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Campaign in the desert

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This novel looks at the historical effort undertaken by the Greeks to free Egypt from Persian rule, based on Thucydides' account. In 460 BC, Greeks joined forces – with the exception of the Spartans – to begin a military campaign in Egypt. Although they initially defeated the Persians, in the end, they did not manage to free Egypt.

Meanwhile, the demagogues in Athens started a war with Sparta, resulting in the recall of the brunt of the fighting force to Greece. Five thousand men stayed behind, but were forced to withdraw from Egypt when Persian reinforcements began to arrive. Their only route to safety is was to cross the desert and reach the Greek city of Cyrene, located on the shores of Libya.

Two Athenians undertake the responsibility of saving the Greek force – Aratos, an aristocrat, and Adrastos, a democrat. They are joined by two Spartan soldiers of fortune, the austere Photalkis and the buoyant Christimides.  Their journey into the desert begins, with the Libyans of Sais and their beautiful ambassador Nairet as their guide.

The two Athenian political rivals try to keep the Greeks united, but the political antagonism and differences between the alliances make the army seem like a seething cauldron ready to boil over. The immediate danger of the Persians pursuing them is what keeps the fragile peace between the men. And so, the two generals engage in discussions and reflections on the fate of man. The theories of Adrastos' friend Anaxagoras the philosopher and the Pythagorian wisdom behind the plays of Arastos' friend Aeschylus the playwright weigh heavily upon their thoughts.

At the same time, the love affair between Christimides the Spartan and Nairet creates a problem that will affect the fate and future of the Greeks. The Libyans, insulted by the foreign advances upon their ambassador, leave the Greeks in the desert and head to the Siwa oasis with the intention of condemning the couple on charges of sacrilege.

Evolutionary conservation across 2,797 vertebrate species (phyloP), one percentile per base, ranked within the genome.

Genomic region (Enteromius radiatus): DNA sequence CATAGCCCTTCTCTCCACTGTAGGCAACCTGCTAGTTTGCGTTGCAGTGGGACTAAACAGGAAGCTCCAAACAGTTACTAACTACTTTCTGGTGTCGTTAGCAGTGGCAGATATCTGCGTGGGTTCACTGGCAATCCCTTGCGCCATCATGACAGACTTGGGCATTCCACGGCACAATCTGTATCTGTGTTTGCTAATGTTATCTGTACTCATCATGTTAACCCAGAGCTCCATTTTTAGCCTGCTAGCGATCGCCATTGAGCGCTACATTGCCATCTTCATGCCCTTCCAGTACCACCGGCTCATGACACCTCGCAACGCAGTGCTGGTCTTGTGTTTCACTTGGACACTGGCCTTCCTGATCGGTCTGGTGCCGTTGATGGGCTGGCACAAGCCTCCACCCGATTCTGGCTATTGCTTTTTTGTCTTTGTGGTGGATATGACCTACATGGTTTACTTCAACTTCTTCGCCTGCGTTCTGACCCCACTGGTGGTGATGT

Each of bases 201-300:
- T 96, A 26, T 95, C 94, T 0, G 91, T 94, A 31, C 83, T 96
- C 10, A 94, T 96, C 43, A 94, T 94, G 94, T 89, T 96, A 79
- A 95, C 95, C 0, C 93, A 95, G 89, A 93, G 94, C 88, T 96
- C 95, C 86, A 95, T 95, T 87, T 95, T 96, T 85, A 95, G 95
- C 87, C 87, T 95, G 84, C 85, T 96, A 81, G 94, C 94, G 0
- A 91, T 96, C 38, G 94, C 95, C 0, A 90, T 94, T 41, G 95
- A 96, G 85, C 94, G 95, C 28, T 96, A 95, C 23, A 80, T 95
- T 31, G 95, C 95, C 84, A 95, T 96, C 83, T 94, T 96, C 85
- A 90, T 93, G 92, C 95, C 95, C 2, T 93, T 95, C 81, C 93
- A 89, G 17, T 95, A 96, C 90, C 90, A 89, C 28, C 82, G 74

The Greeks head for the coast, but they are met with a coordinated attack by the Phoenicians and Persians, which leaves their army utterly decimated. The few survivors finally make it to Cyrene, but Christimides and Adrastos do not go home to Greece, opting instead to head for Sicily. Christimides does so because he knows that the Spartans will never approve of his marriage to the Libyan Nairet, while Adrastos knows that the Athenians will lay the blame for the army's destruction upon him and unjustly convict him to cover up their culpability.

The elderly Aeschylus, also living in Sicily, recounts his own personal drama to Adrastos. The last words that Aeschylus says to him while on his deathbed convince the Athenian general to return home and face his fate.

Soul Twinkles, 410 pages

Antoniadis Antonis

Antonis Antoniadis was born in Germany. He graduated from the Belgrade School of Physical Therapy; yet, as is the case with many scientists, he never exercised his specialty, having been won over by writing.

He worked as an editor-in-chief and director of numerous magazines. In 2003 he organized the production of a historical TV series, which was transmitted on public television. He has contributed texts in many collective books. His own published books are:  Delphi: The Political Plans of the Priesthood, Strange Narrations by Ancient Greeks. Today, he lives and works in Drama, northern Greece.

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